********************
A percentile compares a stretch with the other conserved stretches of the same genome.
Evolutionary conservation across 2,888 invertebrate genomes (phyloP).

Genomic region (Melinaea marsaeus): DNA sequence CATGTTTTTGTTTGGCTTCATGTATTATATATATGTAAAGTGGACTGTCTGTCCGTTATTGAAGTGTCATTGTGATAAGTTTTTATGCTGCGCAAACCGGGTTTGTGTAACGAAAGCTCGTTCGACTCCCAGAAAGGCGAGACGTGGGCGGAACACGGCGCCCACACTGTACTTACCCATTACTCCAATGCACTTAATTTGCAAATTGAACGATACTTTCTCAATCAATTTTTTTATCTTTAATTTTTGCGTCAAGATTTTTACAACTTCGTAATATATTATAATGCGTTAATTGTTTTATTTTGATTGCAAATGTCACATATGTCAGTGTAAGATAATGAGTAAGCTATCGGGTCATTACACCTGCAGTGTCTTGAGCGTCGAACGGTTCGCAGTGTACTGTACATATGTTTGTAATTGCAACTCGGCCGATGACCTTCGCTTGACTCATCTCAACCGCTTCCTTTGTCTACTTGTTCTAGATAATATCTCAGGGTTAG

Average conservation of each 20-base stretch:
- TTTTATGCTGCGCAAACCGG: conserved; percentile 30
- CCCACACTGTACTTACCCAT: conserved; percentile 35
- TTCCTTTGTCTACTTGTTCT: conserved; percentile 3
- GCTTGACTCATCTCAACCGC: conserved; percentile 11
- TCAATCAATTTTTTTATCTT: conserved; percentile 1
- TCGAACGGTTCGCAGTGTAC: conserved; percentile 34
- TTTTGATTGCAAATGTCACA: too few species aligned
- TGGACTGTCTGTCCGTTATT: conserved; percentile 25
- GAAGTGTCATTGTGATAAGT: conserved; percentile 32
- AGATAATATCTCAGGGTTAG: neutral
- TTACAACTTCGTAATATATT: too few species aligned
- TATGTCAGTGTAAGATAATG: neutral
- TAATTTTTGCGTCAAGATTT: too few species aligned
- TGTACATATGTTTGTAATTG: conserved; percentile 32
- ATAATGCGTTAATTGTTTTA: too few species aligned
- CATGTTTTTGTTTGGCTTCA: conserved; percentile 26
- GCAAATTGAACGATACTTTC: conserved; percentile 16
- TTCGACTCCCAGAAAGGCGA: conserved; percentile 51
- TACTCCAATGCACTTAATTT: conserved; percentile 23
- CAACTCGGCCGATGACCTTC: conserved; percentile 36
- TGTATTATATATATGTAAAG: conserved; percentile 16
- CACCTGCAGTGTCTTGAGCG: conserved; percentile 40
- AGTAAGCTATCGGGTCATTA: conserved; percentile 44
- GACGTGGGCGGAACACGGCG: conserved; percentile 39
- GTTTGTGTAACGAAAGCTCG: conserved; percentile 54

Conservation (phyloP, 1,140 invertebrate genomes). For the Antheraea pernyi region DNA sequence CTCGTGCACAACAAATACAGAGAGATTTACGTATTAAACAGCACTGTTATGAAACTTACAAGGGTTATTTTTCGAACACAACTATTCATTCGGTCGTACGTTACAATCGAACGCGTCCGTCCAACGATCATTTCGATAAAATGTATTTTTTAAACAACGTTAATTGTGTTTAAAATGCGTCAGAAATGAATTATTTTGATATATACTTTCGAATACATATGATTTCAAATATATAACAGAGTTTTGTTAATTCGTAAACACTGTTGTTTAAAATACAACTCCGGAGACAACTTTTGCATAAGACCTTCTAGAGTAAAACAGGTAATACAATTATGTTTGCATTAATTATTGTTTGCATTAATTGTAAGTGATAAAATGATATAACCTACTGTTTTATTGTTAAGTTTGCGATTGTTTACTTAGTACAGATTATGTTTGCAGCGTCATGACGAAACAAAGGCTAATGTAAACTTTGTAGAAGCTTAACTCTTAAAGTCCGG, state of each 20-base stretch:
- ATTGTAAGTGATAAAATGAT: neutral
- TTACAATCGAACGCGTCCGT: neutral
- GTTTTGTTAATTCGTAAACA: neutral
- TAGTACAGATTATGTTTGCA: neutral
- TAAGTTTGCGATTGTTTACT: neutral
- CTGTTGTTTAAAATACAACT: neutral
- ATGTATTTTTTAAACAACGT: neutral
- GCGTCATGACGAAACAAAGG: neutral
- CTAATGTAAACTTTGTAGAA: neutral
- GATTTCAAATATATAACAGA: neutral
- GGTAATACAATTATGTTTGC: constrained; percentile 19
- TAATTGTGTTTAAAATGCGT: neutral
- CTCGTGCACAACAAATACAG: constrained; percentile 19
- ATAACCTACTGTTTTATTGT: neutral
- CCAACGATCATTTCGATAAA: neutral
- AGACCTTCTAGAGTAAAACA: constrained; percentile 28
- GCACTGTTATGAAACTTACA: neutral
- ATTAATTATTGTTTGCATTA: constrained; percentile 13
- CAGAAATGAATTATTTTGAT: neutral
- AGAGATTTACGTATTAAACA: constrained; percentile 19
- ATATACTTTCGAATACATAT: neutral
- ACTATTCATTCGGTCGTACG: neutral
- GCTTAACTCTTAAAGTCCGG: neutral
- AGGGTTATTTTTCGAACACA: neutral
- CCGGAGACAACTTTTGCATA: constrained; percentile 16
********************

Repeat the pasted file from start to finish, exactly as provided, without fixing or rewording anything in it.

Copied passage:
A percentile compares a stretch with the other conserved stretches of the same genome.
Evolutionary conservation across 2,888 invertebrate genomes (phyloP).

Genomic region (Melinaea marsaeus): DNA sequence CATGTTTTTGTTTGGCTTCATGTATTATATATATGTAAAGTGGACTGTCTGTCCGTTATTGAAGTGTCATTGTGATAAGTTTTTATGCTGCGCAAACCGGGTTTGTGTAACGAAAGCTCGTTCGACTCCCAGAAAGGCGAGACGTGGGCGGAACACGGCGCCCACACTGTACTTACCCATTACTCCAATGCACTTAATTTGCAAATTGAACGATACTTTCTCAATCAATTTTTTTATCTTTAATTTTTGCGTCAAGATTTTTACAACTTCGTAATATATTATAATGCGTTAATTGTTTTATTTTGATTGCAAATGTCACATATGTCAGTGTAAGATAATGAGTAAGCTATCGGGTCATTACACCTGCAGTGTCTTGAGCGTCGAACGGTTCGCAGTGTACTGTACATATGTTTGTAATTGCAACTCGGCCGATGACCTTCGCTTGACTCATCTCAACCGCTTCCTTTGTCTACTTGTTCTAGATAATATCTCAGGGTTAG

Average conservation of each 20-base stretch:
- TTTTATGCTGCGCAAACCGG: conserved; percentile 30
- CCCACACTGTACTTACCCAT: conserved; percentile 35
- TTCCTTTGTCTACTTGTTCT: conserved; percentile 3
- GCTTGACTCATCTCAACCGC: conserved; percentile 11
- TCAATCAATTTTTTTATCTT: conserved; percentile 1
- TCGAACGGTTCGCAGTGTAC: conserved; percentile 34
- TTTTGATTGCAAATGTCACA: too few species aligned
- TGGACTGTCTGTCCGTTATT: conserved; percentile 25
- GAAGTGTCATTGTGATAAGT: conserved; percentile 32
- AGATAATATCTCAGGGTTAG: neutral
- TTACAACTTCGTAATATATT: too few species aligned
- TATGTCAGTGTAAGATAATG: neutral
- TAATTTTTGCGTCAAGATTT: too few species aligned
- TGTACATATGTTTGTAATTG: conserved; percentile 32
- ATAATGCGTTAATTGTTTTA: too few species aligned
- CATGTTTTTGTTTGGCTTCA: conserved; percentile 26
- GCAAATTGAACGATACTTTC: conserved; percentile 16
- TTCGACTCCCAGAAAGGCGA: conserved; percentile 51
- TACTCCAATGCACTTAATTT: conserved; percentile 23
- CAACTCGGCCGATGACCTTC: conserved; percentile 36
- TGTATTATATATATGTAAAG: conserved; percentile 16
- CACCTGCAGTGTCTTGAGCG: conserved; percentile 40
- AGTAAGCTATCGGGTCATTA: conserved; percentile 44
- GACGTGGGCGGAACACGGCG: conserved; percentile 39
- GTTTGTGTAACGAAAGCTCG: conserved; percentile 54

Conservation (phyloP, 1,140 invertebrate genomes). For the Antheraea pernyi region DNA sequence CTCGTGCACAACAAATACAGAGAGATTTACGTATTAAACAGCACTGTTATGAAACTTACAAGGGTTATTTTTCGAACACAACTATTCATTCGGTCGTACGTTACAATCGAACGCGTCCGTCCAACGATCATTTCGATAAAATGTATTTTTTAAACAACGTTAATTGTGTTTAAAATGCGTCAGAAATGAATTATTTTGATATATACTTTCGAATACATATGATTTCAAATATATAACAGAGTTTTGTTAATTCGTAAACACTGTTGTTTAAAATACAACTCCGGAGACAACTTTTGCATAAGACCTTCTAGAGTAAAACAGGTAATACAATTATGTTTGCATTAATTATTGTTTGCATTAATTGTAAGTGATAAAATGATATAACCTACTGTTTTATTGTTAAGTTTGCGATTGTTTACTTAGTACAGATTATGTTTGCAGCGTCATGACGAAACAAAGGCTAATGTAAACTTTGTAGAAGCTTAACTCTTAAAGTCCGG, state of each 20-base stretch:
- ATTGTAAGTGATAAAATGAT: neutral
- TTACAATCGAACGCGTCCGT: neutral
- GTTTTGTTAATTCGTAAACA: neutral
- TAGTACAGATTATGTTTGCA: neutral
- TAAGTTTGCGATTGTTTACT: neutral
- CTGTTGTTTAAAATACAACT: neutral
- ATGTATTTTTTAAACAACGT: neutral
- GCGTCATGACGAAACAAAGG: neutral
- CTAATGTAAACTTTGTAGAA: neutral
- GATTTCAAATATATAACAGA: neutral
- GGTAATACAATTATGTTTGC: constrained; percentile 19
- TAATTGTGTTTAAAATGCGT: neutral
- CTCGTGCACAACAAATACAG: constrained; percentile 19
- ATAACCTACTGTTTTATTGT: neutral
- CCAACGATCATTTCGATAAA: neutral
- AGACCTTCTAGAGTAAAACA: constrained; percentile 28
- GCACTGTTATGAAACTTACA: neutral
- ATTAATTATTGTTTGCATTA: constrained; percentile 13
- CAGAAATGAATTATTTTGAT: neutral
- AGAGATTTACGTATTAAACA: constrained; percentile 19
- ATATACTTTCGAATACATAT: neutral
- ACTATTCATTCGGTCGTACG: neutral
- GCTTAACTCTTAAAGTCCGG: neutral
- AGGGTTATTTTTCGAACACA: neutral
- CCGGAGACAACTTTTGCATA: constrained; percentile 16